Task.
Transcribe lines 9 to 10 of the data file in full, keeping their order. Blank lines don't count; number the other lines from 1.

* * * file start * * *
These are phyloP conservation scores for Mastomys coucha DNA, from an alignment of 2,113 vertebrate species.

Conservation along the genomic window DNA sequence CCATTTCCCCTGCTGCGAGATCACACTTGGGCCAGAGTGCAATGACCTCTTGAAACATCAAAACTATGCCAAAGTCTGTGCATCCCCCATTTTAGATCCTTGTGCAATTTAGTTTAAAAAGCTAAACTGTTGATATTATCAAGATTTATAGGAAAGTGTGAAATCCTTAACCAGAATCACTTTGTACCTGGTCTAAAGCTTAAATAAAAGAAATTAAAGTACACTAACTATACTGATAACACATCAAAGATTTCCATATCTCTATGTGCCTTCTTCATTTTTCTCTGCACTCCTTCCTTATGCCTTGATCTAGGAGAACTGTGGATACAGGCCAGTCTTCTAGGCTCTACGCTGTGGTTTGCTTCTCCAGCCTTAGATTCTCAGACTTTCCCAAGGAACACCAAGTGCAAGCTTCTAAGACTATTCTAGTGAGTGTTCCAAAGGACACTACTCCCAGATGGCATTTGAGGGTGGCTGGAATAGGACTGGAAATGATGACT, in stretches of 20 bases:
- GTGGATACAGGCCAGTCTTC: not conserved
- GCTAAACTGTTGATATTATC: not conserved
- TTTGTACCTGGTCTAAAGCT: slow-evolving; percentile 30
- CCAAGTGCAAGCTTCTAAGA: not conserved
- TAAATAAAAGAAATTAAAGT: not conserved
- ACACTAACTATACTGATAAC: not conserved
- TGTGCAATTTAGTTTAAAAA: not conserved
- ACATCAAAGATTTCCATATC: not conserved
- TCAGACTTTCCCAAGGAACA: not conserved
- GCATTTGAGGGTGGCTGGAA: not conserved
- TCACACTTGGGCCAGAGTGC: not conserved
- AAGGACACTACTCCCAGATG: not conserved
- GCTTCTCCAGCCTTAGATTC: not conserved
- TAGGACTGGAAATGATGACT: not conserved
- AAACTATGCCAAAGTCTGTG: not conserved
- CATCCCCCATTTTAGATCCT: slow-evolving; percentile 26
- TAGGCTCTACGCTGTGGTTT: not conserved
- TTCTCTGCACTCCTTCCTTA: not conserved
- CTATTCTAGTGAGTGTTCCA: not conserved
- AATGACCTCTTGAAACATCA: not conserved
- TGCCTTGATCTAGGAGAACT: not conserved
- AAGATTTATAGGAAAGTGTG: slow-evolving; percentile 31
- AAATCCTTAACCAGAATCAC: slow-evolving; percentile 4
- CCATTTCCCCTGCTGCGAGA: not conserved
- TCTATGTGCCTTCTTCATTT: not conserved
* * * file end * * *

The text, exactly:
- TGTGCAATTTAGTTTAAAAA: not conserved
- ACATCAAAGATTTCCATATC: not conserved